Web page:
Second of all, I’m taking your Book Proposal class on Skillshare right now and am almost finished with my proposal. I was wondering if I could hire you to review it? I probably won’t be done until the end of February – I’m not sure if that timing is ok for you. [Great. She's basically telling me, "I already paid a nominal fee for your expertise through your online class, and I'm willing to pay more if necessary." Offering money for professional services is a huge plus. I realize this sounds obvious, but with services like editing and writing, people often forget this. Several students have asked me to read their work or meet with them to go over what they missed in class without offering compensation. This is what my job is; I expect to get paid for it. I'll let you know if I'd like to offer it for free to you instead, like if you're my lifelong best friend or my mom or something.]
My book is actually very similar to yours. It’s my dream project that I’ve been thinking about for the past ten years or so but only just got serious about. It’s the story behind the making of The Golden Girls (I was really excited to see that you mentioned Susan Harris a few times in your book, mostly in reference to Fay – awesome!). It’s a little sad to say, but I feel The Golden Girls show has been one of the biggest “constants” in my life for as long as I can remember, since it’s really never been out of syndication. I love everything Susan Harris did, particularly the abortion episode of Maude (classic!) and Soap. I’m also obsessed with Mitch Hurwitz, and GG was his first job out of college. And thanks to your book, I learned that Gail Parent also worked on GG! I just ordered her Sheila Levine book on ebay. I can’t wait to read it.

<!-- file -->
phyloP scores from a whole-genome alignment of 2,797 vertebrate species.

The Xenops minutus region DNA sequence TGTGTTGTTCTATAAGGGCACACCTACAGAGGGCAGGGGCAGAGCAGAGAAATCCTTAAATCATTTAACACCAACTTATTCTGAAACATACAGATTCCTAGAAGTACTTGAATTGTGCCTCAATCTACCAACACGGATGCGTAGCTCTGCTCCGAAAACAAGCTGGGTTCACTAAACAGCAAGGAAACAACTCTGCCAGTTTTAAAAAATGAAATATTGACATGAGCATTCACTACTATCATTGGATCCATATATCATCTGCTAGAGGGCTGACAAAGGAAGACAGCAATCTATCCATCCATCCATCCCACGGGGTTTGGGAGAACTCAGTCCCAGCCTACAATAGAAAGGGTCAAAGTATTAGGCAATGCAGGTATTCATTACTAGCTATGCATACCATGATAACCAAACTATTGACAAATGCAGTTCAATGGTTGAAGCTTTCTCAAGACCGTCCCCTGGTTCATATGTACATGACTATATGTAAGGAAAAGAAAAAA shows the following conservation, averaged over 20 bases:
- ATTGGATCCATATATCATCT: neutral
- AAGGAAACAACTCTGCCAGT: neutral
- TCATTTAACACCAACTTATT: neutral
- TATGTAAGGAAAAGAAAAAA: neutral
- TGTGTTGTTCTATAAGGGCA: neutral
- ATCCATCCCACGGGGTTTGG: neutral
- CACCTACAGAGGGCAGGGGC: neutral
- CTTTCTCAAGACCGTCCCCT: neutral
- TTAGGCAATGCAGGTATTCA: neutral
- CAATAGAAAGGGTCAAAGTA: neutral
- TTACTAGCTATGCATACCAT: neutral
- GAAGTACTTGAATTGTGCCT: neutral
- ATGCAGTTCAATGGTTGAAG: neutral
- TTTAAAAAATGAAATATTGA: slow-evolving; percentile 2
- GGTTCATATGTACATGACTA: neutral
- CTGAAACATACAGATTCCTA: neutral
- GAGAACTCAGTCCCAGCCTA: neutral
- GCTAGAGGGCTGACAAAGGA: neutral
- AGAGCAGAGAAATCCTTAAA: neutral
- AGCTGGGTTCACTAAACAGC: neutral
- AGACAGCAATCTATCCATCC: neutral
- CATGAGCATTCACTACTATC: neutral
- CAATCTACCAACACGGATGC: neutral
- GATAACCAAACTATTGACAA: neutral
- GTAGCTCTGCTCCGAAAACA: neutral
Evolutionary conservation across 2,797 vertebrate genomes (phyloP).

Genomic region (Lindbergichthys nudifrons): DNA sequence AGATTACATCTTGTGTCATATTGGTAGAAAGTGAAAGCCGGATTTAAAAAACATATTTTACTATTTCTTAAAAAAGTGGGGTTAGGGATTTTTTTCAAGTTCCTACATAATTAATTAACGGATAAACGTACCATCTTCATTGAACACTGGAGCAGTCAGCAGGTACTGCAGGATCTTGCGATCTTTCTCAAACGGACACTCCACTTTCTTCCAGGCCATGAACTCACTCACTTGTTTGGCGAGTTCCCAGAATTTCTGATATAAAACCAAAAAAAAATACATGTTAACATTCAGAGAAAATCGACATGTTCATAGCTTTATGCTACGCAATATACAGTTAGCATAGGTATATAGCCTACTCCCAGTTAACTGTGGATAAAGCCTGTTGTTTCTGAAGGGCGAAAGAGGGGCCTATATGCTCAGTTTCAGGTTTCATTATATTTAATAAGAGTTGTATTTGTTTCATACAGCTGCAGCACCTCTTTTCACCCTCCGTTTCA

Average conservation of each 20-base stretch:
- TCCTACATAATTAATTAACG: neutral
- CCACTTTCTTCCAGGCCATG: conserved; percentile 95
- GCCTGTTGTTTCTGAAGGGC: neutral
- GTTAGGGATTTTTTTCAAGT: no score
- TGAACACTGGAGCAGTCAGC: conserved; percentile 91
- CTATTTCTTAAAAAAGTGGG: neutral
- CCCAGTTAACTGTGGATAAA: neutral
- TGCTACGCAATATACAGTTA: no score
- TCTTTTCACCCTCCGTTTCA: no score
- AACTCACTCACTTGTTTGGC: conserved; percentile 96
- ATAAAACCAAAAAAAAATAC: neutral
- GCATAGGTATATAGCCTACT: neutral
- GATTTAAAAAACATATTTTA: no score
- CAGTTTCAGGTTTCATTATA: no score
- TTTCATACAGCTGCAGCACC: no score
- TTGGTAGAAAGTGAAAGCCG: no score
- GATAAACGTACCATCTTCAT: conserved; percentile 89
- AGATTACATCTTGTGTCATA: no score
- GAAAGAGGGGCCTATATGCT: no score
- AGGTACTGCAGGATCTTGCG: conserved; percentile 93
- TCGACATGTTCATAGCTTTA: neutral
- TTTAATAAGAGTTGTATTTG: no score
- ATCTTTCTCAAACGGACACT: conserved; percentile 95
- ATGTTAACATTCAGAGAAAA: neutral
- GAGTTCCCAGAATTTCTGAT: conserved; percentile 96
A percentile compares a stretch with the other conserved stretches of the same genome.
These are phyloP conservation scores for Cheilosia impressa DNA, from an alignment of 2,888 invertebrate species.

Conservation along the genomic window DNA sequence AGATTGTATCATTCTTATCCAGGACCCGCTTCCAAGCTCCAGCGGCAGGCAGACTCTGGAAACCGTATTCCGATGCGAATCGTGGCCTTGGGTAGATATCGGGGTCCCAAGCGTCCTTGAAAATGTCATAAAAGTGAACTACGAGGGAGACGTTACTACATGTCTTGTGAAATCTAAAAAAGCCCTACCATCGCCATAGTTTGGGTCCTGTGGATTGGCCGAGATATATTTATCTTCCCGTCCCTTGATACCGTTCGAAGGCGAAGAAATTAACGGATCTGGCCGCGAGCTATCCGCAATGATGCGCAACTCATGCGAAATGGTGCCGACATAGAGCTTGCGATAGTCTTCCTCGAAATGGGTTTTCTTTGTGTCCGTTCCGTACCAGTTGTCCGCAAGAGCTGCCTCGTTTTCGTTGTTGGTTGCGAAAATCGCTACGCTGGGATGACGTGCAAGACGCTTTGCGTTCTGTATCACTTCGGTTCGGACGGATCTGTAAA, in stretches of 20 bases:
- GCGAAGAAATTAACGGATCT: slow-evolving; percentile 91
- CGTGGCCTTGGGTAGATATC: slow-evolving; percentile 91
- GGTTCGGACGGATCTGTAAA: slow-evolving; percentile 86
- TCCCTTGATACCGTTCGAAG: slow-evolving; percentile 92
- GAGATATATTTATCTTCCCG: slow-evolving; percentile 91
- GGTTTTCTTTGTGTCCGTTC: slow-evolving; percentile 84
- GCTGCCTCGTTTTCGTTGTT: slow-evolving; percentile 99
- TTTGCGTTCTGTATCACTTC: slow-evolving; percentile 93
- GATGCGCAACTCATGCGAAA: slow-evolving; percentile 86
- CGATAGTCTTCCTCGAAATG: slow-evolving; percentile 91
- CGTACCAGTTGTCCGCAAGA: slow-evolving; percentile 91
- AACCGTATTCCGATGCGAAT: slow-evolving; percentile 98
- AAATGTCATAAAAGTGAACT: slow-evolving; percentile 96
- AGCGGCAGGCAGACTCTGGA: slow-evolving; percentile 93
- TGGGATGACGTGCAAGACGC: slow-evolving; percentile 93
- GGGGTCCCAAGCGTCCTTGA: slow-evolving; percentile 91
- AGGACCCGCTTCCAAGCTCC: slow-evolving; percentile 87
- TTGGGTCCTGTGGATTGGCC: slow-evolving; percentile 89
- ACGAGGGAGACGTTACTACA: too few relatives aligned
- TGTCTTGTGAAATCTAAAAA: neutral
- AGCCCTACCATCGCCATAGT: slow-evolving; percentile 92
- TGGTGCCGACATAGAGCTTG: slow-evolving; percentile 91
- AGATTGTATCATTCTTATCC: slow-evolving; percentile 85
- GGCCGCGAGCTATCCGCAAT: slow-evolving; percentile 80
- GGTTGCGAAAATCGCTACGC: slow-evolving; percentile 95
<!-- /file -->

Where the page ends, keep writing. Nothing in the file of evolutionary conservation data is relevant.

I live here in NYC, and I was wondering if you possibly wanted to barter assistant work for some guidance on my book? I’m totally prepared to pay you for the critique, but I was wondering if you’re working on anything now and wanted some free administrative labor (transcribing interviews, research, filing, getting your coffee!), in exchange for some occasional guidance on my project. Did I see somewhere that you’re working on a  Seinfeld book? I might have made that up, but I hope not. Seinfeld, and really anything involving Larry David, will always have a very special place in my heart. [She waits a long time to mention the barter idea, and she does it after offering to pay. Awesome. Turns out I desperately needed someone to start transcribing for me. She's doing this for me now, and it is outrageously helpful. Because of this, I bought her drinks last night and will give her any advice she needs on her book project or career or whatever.]
But no worries if you aren’t interested in the bartering – I still want to pay for your services!
Just a little about me… I currently work on the Media team at the American Society for the Prevention of Cruelty to Animals (ASPCA) and write pop culture-y things on the side for websites like The Hairpin and This Recording. I’m working on expanding my platform, with a website and bigger national clips. [Also important: Who the hell are you? Great. Now I know. I like to know I'm not possibly arranging to bring a lunatic — or even an unprofessional person — into my life and writing process.]
I guess that’s it. Hope to speak to you soon!